CEOs of independent hotel groups aren’t afraid of Airbnb or new soft brands launched by global hotel chains. In fact, they seem energised by the increased competition
Reclassifying their portfolios. Launching the right kind of loyalty programmes. Adding more resources in development and sales. These are busy days for CEOs of independent hotel groups who – far from being cowed by competition from the home-sharing economy or a slew of new soft brands launched by international hotel chains – are showing they love a good challenge. Have a look:
PREFERRED HOTELS & RESORTS
Preferred is 50 years old this year, but shows no signs of a mid-life crisis. A new female leadership will have none of it anyway.
In March, the first non-Ueberroth president, Michelle Woodley, was named, along with a new chief marketing officer, Kristie Goshow, and a new executive vice president corporate communications & PR, Caroline Michaud. The move was designed to harness the skills sets in key functional areas of experts outside the family, said CEO Lindsey Ueberroth.
Preferred ended 2017 with a 22 per cent year-on-year increase in reservations revenue to US$1.4 billion, and the addition of 103 new properties, validating its rebranding in 2015, where each of its 650-plus member hotels was aligned with one of five collections: Legend, LVX, Lifestyle, Connect and Preferred Residences. The idea of the exercise, said Ueberroth, was to provide a more intuitive way for consumers to search and book their lodging based on the type of luxury experience they are seeking, rather than by the ‘brand/hotel type’ way that hard brands had taught them to do.
It has paid off, not just in the increased revenue and bigger membership, but by only serving to enhance the large degree of repetitive, indistinguishable products hotel chains have in their network.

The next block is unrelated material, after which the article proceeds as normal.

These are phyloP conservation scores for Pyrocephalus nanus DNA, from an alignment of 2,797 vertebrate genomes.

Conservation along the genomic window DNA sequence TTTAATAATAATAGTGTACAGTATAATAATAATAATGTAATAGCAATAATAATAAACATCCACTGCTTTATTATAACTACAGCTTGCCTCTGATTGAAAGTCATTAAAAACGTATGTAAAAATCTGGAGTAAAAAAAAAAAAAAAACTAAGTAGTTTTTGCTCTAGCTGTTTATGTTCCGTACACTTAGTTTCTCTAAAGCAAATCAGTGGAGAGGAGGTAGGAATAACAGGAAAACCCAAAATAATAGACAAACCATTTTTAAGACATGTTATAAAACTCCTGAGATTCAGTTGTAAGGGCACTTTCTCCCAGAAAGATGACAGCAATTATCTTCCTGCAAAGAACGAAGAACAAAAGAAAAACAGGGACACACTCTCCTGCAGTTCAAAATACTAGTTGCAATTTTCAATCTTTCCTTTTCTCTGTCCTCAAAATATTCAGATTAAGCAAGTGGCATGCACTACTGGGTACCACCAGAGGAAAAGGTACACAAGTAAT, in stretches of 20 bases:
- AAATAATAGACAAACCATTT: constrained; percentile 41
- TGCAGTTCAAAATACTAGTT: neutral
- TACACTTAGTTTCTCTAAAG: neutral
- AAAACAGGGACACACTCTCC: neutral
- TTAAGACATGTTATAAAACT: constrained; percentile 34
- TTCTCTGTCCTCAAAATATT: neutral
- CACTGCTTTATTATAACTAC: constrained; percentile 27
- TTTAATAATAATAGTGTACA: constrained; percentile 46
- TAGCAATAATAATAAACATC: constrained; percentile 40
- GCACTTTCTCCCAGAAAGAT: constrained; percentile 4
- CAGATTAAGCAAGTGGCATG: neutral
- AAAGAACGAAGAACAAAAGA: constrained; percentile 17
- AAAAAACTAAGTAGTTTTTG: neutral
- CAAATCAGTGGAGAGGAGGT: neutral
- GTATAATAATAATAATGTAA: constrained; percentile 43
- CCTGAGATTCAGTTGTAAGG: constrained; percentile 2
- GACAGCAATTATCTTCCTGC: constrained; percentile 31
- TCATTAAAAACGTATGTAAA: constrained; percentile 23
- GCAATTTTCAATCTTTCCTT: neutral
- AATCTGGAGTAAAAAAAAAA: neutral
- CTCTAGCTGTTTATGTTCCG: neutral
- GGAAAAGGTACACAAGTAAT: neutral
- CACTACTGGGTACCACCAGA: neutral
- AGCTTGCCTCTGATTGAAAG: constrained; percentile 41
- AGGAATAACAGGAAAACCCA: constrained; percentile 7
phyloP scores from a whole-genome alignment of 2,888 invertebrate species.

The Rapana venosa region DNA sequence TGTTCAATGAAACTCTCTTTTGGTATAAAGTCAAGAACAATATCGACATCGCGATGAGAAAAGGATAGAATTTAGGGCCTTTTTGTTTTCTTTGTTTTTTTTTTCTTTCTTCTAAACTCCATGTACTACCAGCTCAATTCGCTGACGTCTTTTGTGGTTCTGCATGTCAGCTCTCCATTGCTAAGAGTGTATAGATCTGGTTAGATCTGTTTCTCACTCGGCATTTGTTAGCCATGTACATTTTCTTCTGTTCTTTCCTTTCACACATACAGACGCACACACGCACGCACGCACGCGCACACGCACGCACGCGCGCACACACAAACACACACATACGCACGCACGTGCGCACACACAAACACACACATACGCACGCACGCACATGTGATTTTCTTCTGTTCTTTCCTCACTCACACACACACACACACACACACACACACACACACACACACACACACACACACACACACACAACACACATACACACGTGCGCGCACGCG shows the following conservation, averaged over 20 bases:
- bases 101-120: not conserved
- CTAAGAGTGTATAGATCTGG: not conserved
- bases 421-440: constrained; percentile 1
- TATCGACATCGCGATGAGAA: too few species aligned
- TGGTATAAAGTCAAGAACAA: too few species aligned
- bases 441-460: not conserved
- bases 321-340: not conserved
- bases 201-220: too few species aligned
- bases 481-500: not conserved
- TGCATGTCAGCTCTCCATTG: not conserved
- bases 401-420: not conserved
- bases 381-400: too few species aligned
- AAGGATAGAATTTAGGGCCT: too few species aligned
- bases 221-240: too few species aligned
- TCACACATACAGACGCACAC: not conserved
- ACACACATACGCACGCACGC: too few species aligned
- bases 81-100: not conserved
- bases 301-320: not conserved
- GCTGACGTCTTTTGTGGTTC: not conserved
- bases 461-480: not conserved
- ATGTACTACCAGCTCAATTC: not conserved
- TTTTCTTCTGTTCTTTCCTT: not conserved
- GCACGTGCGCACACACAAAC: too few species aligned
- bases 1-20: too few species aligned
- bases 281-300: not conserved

“The process of reclassification allows traditional independent hotel groups to organise themselves into meaningful collections that make it easier for a consumer to understand their diverse portfolio without compromising on individual hotel personalities,” Ueberroth told TTG Asia.
“While it is a key advantage to offer a great deal of variety in accommodation choices, authentic experiences and unique global destinations, we must also be easy to sell and easy to buy, regardless of the member’s reason for travelling. Therefore, transparency in pricing and breadth of information on these hotel choices are paramount.”
To support the differentiation of brand collections and the audience they resonate with, its loyalty programme I Prefer was enhanced through the launch of a mobile app and exclusive member rates.
“These new offerings fuelled an 84 per cent increase in stays, more than 50,000 downloads for the I Prefer mobile app (available on iOS and Android), and more than US$8 million in member rate reservations revenue for participating hotels. To-date, I Prefer has more than 2.5 million members worldwide,” said Ueberroth.
Plans are to continue enhancing the benefits and offers for I Prefer members, and to further strengthen engagement with them. At press time, details are under wraps but Ueberroth emphasised two key phrases, “true loyalty” and “gratitude”.
She said: “The consumer has been educated to expect instant gratification due to the proliferation of rewards programmes in every aspect of their daily lives, from supermarkets to healthcare. In fact, most of us will receive benefits before we have actually demonstrated any loyalty to a brand.
“Consequently, loyalty programmes must work significantly harder to deliver on their true intent – brand loyalty – especially in the hotel space where the traditional ‘earn and burn points’ model isn’t as effective as it once was. Loyalty is fast becoming a singular focus that necessitates a reward framework based around the needs ‘of one’ rather than ‘the loyal community’.”